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Small Cap Value Report (Weds 26 Oct 2022) - MADE, MEAL, BMY

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Good morning from Paul amp; Graham.

A couple of long-running problems (MADE and MEAL) look to be reaching the end game, so I typed up some thoughts last night (Paul). Happy to discuss, so please do add your thoughts in the comments.


Paul’s Section:

Made.Com (LON:MADE) – a bombshell announcement last night, saying that takeover talks have been terminated, as none of the parties could commit to the required timetable (end of October) for firm offers. Says it might suspend the shares. Unfortunately for holders, this looks as if insolvency is imminent.

Parsley Box (LON:MEAL) – another bombshell yesterday, with an announcement saying that it is considering de-listing the shares. Still has cash in the bank, but needs more. I’ll be glad to see the back of this share, so we can focus on more interesting investment ideas with a better chance of success.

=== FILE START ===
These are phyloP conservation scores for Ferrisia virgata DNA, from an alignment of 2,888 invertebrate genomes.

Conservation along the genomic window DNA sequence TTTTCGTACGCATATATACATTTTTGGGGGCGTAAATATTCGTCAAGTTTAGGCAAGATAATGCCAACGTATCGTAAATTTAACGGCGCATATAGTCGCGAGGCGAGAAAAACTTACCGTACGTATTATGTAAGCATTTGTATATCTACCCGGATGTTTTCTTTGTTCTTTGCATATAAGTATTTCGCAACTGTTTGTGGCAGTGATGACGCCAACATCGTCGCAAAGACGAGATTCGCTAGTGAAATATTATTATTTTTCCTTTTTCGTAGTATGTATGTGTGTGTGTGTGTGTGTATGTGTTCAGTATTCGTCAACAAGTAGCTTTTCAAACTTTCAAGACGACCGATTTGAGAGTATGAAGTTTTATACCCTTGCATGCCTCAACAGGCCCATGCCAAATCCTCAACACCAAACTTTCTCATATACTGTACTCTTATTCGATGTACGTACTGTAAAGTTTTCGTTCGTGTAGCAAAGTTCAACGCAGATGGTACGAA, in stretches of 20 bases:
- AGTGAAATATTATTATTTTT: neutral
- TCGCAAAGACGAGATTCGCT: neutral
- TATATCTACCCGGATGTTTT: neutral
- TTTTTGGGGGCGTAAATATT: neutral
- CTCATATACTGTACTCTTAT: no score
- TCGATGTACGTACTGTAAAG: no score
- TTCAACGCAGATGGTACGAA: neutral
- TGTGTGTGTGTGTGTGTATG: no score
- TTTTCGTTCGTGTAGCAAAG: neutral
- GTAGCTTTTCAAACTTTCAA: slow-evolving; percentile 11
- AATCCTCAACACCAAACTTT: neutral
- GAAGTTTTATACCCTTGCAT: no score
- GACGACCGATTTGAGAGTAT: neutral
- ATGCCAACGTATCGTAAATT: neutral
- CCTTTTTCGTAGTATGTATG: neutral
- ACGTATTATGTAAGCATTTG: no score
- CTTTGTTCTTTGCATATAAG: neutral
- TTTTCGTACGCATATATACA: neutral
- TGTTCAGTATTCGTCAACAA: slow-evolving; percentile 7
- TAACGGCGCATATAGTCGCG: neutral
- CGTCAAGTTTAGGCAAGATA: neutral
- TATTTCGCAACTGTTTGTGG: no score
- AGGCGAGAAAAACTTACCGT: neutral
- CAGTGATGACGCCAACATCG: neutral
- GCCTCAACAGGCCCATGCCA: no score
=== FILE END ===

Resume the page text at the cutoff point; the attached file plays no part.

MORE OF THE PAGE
Graham’s Section:

Bloomsbury Publishing (LON:BMY) (£341m) – interim results are out for this publisher, famous for its Harry Potter connection. It is a much broader business than just HP books however: it also has significant revenues from a wide range of other consumer books, and a growing academic and professional division. I review the financials here and find little to shake my belief that this is a high-quality business with few faults. It remains confident of achieving its full-year expectations.

Made.Com (LON:MADE)

0.7p (down 90% yesterday afternoon)

Market cap £3m

Update on Formal Sale Process amp; Strategic Review

Key points -

  • Interested parties asked to make firm offers by end October (next week)
  • All parties have said they are not able to meet this deadline.
  • Hence discussions have been terminated.
  • MADE is no longer in possession of funding proposals, or possible offers.
  • FSP is still technically ongoing, but in reality I think it’s effectively over now.
  • Board is considering the position.
  • Will preserve value for creditors (not shareholders!) if it can’t raise further funding, or receive a firm offer before existing cash runs out (no figures or timing is given for this).
  • Suspension of listing – might be appropriate.

My opinion – as regulars here will know, I’ve been emphatically ringing the alarm bells about insolvency here for a few months. I get no pleasure at all from seeing people lose money, so am not going to crow about this imminent failure. See our archive here for the warning signs.

Remember this only floated in June 2021, and now looks almost certain to go bust imminently. A total, unmitigated, disaster.